Difficult 4 year old - growth spurt or just what they do?(3 Posts)
Our 4 year old DS has always been quite stubborn by nature. Quite difficult with food (small appetite, little interest), you have to ask a few times before he'll do what you say, that kind of thing. But a very happy boy otherwise and a joy to be with. His speech took a while to get going, closer to age 3. But recently with his speech improving a lot he's becoming really difficult. Lots of 'no Mummy', things like 'Mummy go away' or just refusing to come to the table or wash his teeth. I know a lot of it is him trying to be more independent and his confidence is growing/he's trying to work out how to use it (won't hold hands for instance), so I'm allowing him some leeway while not allowing him to be rude, nasty and it's just so tiring. I think he's due a big growth spurt as we haven't had one for almost a year and his cheeks have become very round.
Bedtime is becoming such a battle. He slept in the day until very recently so I know he's quite likely over-tired which isn't helping (he's always been worse when over-tired). I'm trying so hard to be patient as I know the poor little thing is going through such huge changes in his body, lots of changes to come with school that he's aware of (though does 3 full days at nursery) but its so tough. He gets 3 stories a night but screams for another and then calms down if he gets one more and is asleep within a minute or two.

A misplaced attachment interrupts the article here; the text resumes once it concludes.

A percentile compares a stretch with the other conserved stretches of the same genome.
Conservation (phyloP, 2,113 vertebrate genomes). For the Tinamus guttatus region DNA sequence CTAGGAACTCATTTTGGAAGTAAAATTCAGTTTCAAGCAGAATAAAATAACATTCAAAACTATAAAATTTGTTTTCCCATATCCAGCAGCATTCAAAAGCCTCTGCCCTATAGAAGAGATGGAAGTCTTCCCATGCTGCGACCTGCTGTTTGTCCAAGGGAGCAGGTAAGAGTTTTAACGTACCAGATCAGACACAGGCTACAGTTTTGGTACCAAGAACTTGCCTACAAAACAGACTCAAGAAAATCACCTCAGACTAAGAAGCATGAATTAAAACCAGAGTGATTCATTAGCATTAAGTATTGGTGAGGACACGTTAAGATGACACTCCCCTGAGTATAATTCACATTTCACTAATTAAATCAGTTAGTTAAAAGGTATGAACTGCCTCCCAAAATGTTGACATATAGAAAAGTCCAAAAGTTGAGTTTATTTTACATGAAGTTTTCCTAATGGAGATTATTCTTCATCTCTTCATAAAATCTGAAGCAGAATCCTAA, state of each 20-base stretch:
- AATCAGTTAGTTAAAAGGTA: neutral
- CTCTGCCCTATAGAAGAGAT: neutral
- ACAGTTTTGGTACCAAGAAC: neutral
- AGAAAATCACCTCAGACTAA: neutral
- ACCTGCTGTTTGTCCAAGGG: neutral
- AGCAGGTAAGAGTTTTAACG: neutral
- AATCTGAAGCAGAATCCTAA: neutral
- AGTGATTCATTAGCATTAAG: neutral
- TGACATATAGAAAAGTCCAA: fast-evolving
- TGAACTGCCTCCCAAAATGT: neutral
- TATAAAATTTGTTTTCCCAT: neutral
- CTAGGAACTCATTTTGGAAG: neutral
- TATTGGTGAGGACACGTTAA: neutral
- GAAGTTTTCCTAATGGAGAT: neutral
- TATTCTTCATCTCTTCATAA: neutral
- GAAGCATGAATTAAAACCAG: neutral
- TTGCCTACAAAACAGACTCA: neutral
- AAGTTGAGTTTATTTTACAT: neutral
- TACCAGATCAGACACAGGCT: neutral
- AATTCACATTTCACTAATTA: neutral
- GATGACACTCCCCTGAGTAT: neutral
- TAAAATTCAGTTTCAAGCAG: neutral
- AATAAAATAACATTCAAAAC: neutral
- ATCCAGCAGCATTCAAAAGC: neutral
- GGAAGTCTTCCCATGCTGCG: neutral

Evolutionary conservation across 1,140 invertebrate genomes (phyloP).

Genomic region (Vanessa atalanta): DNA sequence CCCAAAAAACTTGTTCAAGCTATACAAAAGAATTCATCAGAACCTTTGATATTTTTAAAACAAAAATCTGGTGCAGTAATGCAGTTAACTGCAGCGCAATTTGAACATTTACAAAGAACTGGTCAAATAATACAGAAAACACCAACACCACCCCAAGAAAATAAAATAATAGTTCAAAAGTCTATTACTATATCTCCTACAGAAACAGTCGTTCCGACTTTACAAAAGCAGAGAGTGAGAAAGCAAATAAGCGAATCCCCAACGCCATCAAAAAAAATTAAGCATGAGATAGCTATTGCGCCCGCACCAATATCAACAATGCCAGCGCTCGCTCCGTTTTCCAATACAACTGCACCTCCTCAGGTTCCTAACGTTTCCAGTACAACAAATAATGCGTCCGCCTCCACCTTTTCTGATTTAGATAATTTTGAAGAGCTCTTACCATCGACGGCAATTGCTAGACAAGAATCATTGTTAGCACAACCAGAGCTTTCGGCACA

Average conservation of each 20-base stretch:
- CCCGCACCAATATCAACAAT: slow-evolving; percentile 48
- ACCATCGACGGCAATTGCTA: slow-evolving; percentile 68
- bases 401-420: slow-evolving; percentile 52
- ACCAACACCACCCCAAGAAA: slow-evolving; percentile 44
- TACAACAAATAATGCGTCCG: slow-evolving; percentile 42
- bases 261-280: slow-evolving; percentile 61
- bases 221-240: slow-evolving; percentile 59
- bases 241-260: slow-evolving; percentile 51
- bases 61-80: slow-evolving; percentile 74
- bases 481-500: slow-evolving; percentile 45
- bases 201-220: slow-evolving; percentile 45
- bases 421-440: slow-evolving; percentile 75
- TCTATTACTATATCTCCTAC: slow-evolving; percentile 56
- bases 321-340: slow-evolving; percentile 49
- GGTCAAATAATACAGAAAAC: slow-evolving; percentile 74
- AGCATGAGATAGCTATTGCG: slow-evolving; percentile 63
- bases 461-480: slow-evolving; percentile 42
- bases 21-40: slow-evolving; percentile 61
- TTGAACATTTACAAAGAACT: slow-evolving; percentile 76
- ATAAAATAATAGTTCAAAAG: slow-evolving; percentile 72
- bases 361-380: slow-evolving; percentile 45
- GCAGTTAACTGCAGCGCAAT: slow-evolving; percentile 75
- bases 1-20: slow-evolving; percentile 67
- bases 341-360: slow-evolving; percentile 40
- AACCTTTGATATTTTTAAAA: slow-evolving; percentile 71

How can I help him? What more can I do to help him through this stage?
Sounds normal to me but don't be fooled into giving him too much leeway - he's testing the boundaries and will feel more secure if you stand firm. Definitely choose your battles (does it really matter if he wears wellies in 25 degree heat?) and set expectations early - "ds, we're going to go upstairs, have a lovely bath and one/ two stories tonight". I think if he's tired then three or four stories is too many - tiredness after they drop their nap is a huge problem, so i might even bring his bedtime forward a little. Warnings and clear reprimands if he doesn't listen for the third time. Playful parenting can also really help to get them to do what you need - lots of races to clean up mess, get dressed etc. If he's stubborn he may well respond to challenges "Ds i bet you can't do x, y or z!" My ds goes out of his way to prove me wrong! Lots of one to one time - find out what he's struggling with (ds suffers with frustration when he thinks he should be able to do something and can't) and spend time explaining how doing something calmly can get better results. Give him options when he says no. "Ds, would you like a bath or a shower tonight? Which of these 2 t-shirts would you prefer to wear?"
Ds has always been like this, on and off. An absolute angel for weeks on end and then he hits a 'phase' and gives us a rough ride. He's done it since he turned 3 - the 'terrible' twos were a breeze!
This is similar to my ds (4) who has problems with being told to tidy up, stop playing etc at nursery at it's not what he wants to do. He often has to have some thinking time to deal with these things.
At home I do a lot of counting to 3 and he responds well to that.
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